CATEGORIES Comedy, Drama, Theatrical Reviews, Festival Reports, Cinematical Indie, Reviews, Cinematical
When the lights dim and the first moments shine upon the screen, you know that you're watching a Woody Allen film. That classic font smiles, and we quickly get the cast of characters. There's no long, music-laden intro -- just a quick rundown of the top names and then into the story. That's where the similarities to classic Allen die, though, but maybe it's time to stop comparing Allen to the works of his past. Over his last few films, the filmmaker has broken out of the mold. This time around, however, the mold might have helped keep things together. Cassandra's Dream is an interesting but superficial film that isn't sure if it wants to be a light drama or a dark comedy.
Colin Farrell and Ewan McGregor star as brothers Terry and Ian. Terry is a mechanic with a penchant for gambling, while Ian is a wannabe businessman who bides his time in the family restaurant while he waits for his big financial break. Terry has been having quite the winning streak -- he keeps betting himself into a corner, and then comes out with a big win every time. After betting on a race dog with 60-1 odds at the races, he comes into a bit of money, and he and his brother buy a boat that they name 'Cassandra's Dream', after the winning dog. Ian, meanwhile, runs into a beautiful actress named Angela (Hayley Atwell), who is having car troubles on the side of the road, and he falls hard.
But this is the end of their good fortune. Terry foolishly presses his luck and finds himself ₤90,000 in debt. The brothers don't know what to do until they hear that their rich surgeon Uncle Howard (Tom Wilkinson) is coming to town, and he always helps out the family with money. Perfect timing! With greed-clouded vision, the men are itching to talk to their well-off relative. Terry can finally get out of debt, and Ian can get the money he needs for his "sure-thing" hotel deal. Surprisingly, their uncle is ready to help. However, there's a catch. The camera circles around the three men as Uncle Howard explains that in return, they have to silence a business partner who is about to rake the doctor over the coals. Yes, he wants his nephews to kill someone for the money. He can see no other alternative. You'd imagine that they couldn't do something so finite for easy cash, but the brothers aren't functioning rationally.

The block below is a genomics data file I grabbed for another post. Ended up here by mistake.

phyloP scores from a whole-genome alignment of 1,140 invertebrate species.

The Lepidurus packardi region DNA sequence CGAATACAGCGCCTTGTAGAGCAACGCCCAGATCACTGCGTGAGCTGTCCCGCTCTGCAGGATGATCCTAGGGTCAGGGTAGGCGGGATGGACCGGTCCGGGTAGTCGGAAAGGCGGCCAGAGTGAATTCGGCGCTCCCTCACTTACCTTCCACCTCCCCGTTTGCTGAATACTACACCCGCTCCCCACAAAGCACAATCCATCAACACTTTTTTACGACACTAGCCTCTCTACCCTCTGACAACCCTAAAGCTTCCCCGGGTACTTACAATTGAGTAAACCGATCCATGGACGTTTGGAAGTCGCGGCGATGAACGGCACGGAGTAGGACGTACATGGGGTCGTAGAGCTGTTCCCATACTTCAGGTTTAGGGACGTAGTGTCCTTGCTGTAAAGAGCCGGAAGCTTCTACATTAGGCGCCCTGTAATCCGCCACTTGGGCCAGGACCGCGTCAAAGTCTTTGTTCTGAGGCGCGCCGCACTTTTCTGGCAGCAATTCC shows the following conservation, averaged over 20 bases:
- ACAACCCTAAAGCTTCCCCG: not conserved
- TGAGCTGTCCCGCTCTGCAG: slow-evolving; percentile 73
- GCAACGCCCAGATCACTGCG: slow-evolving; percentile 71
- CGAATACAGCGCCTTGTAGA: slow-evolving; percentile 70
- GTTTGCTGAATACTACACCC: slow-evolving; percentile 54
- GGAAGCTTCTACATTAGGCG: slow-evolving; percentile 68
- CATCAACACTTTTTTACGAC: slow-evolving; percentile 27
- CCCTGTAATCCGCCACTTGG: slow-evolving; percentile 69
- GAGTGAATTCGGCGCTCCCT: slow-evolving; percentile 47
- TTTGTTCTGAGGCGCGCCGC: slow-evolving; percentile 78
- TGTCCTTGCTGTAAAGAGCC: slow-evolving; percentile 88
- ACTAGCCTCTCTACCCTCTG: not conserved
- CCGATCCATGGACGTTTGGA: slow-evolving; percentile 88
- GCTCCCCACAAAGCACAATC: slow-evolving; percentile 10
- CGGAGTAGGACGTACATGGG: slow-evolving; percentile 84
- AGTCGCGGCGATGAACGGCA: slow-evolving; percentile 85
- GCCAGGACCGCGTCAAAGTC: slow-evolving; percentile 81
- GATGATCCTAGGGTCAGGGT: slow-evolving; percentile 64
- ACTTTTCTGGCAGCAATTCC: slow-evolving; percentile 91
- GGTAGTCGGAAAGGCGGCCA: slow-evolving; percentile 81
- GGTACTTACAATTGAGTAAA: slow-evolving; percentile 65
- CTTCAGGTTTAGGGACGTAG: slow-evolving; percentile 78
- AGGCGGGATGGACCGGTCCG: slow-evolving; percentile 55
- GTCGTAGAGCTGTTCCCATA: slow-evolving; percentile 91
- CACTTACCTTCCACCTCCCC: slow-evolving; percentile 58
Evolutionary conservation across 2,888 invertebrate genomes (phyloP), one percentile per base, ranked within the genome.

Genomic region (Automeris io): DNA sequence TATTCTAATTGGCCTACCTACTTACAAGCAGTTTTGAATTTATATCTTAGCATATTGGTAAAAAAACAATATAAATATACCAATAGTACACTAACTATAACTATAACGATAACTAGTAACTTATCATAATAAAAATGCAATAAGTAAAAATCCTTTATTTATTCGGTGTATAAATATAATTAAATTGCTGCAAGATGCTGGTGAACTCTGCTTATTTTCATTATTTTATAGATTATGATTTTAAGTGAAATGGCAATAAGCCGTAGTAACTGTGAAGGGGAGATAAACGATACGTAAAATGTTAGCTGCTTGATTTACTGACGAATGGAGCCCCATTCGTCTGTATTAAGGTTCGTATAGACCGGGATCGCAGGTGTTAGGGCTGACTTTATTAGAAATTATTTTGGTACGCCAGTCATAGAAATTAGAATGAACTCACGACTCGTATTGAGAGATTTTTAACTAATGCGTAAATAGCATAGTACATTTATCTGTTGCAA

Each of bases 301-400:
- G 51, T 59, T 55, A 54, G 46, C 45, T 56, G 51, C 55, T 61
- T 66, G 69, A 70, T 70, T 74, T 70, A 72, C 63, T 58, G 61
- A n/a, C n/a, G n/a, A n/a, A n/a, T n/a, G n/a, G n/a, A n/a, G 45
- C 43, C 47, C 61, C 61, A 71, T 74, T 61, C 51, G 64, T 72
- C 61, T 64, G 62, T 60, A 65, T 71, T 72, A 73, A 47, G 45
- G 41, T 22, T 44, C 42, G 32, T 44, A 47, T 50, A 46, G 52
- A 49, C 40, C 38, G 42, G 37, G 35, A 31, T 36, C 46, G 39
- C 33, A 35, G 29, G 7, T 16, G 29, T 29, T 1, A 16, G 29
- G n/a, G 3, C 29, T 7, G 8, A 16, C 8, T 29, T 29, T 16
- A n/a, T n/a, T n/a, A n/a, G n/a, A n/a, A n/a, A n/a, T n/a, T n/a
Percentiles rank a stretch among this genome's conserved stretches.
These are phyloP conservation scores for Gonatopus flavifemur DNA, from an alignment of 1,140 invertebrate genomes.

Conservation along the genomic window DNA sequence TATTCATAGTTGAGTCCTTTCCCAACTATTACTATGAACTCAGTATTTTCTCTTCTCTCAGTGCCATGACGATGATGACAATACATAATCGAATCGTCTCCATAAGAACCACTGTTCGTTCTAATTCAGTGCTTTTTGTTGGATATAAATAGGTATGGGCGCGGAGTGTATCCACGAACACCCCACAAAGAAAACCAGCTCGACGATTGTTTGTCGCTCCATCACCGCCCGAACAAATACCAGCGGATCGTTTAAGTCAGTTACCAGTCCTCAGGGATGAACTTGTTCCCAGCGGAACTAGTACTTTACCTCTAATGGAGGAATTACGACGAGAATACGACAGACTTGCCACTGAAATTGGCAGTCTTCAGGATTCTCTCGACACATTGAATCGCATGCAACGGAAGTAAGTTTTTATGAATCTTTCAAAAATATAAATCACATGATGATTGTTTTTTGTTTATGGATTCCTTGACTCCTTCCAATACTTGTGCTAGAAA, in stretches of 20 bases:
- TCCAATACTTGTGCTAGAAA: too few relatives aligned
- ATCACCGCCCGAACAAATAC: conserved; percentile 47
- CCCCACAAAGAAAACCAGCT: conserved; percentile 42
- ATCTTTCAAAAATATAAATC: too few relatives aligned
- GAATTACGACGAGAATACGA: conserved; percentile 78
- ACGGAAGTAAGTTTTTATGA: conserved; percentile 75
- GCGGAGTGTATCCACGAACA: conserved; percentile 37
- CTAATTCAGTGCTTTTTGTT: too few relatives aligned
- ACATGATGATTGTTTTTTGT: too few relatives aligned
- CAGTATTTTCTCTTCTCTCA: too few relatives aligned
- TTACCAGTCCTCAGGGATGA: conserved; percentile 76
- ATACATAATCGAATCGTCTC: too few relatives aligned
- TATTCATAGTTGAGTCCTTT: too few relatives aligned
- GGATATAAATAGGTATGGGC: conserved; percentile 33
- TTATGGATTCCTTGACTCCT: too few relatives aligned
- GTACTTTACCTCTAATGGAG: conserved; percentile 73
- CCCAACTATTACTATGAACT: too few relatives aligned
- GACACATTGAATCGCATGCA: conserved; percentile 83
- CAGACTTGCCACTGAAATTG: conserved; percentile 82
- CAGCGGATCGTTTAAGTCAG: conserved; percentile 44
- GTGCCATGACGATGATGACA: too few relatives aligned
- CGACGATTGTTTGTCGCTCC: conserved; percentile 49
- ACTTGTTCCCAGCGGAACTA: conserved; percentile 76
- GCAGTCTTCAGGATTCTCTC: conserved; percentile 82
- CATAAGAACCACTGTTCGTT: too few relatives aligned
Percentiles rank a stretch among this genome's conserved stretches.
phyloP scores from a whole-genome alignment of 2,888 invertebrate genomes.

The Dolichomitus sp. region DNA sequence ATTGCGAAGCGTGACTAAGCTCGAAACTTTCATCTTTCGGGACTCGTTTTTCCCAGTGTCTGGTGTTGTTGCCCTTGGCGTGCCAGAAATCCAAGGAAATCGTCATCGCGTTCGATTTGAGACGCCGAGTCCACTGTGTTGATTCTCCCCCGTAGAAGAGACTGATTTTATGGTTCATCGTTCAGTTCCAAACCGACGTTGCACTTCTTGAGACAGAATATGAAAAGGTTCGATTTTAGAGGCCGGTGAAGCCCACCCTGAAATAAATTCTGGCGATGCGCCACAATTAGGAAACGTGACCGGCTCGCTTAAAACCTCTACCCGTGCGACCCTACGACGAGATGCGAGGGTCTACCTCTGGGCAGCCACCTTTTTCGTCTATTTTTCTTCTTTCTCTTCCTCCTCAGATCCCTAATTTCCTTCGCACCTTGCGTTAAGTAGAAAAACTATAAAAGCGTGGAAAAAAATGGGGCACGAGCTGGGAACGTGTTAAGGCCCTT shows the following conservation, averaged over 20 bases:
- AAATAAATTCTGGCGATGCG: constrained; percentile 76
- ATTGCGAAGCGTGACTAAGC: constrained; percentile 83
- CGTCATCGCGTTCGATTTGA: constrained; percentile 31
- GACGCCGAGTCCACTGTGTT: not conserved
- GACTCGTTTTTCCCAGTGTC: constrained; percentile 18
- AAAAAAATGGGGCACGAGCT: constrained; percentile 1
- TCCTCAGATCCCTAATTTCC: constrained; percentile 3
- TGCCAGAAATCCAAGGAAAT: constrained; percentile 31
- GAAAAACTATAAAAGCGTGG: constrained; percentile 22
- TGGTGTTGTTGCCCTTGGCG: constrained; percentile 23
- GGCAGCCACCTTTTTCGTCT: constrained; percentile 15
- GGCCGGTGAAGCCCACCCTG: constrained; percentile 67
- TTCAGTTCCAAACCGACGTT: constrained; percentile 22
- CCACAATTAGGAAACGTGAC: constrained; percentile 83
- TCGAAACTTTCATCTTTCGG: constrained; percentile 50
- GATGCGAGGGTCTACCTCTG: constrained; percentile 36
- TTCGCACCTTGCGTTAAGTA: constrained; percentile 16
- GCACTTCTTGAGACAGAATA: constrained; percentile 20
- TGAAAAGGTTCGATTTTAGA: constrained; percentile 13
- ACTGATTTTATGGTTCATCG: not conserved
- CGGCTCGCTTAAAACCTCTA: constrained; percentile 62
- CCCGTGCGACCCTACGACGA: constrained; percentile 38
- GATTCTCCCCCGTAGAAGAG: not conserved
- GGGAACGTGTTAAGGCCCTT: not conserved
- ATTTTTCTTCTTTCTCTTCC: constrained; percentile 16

On the one hand, this is a dramatic story about the destruction of a family and how desperation can drive one to extremes. But really, it's not. Beyond the far-fetched plot lie caricatures who deliver awkward dialog and superficial emotion. You can always tell when Terry is going to get upset and waver about the plan -- his lip quivers, he pouts, and the audience laughs. It's as if Allen directed Farrell to muster up the most insincere worry that the actor could manage. As for McGregor, he gets the honor of delivering some real eye-rolling statements. Only Tom Wilkinson is able to execute the out-of-this-world lines with some sort of charm. His rationale is just as crazy as the brothers, but there's just something about him that makes it entertaining.
But the entertainment is fleeting and awkward. It is unfortunate, because there is definite potential in the film. While the brothers are quite unlikable with their wavering morals and crappy lack of common sense, they do have some intriguing layers. Terry is the superficial "bad" guy with his drinking and gambling, but he's got a much tougher conscience than his outwardly do-gooder brother who is more opportunistic than loyal. Just when you think Ian couldn't get worse -- he does.
This is, perhaps, the biggest problem with the film. It's really hard to find anything likable in the characters, and if you can't like them, it's not as fun to watch them on the screen for almost two hours. To be fair, Cassandra's Dream will probably keep you interested, but you might not like it -- you might be watching because the brothers are a train wreck, not because they are a couple of guys you care about, or are rooting for. It's another noble attempt by Allen to escape from the clutches of talky, New York City flicks, but it's sadly missing the charm.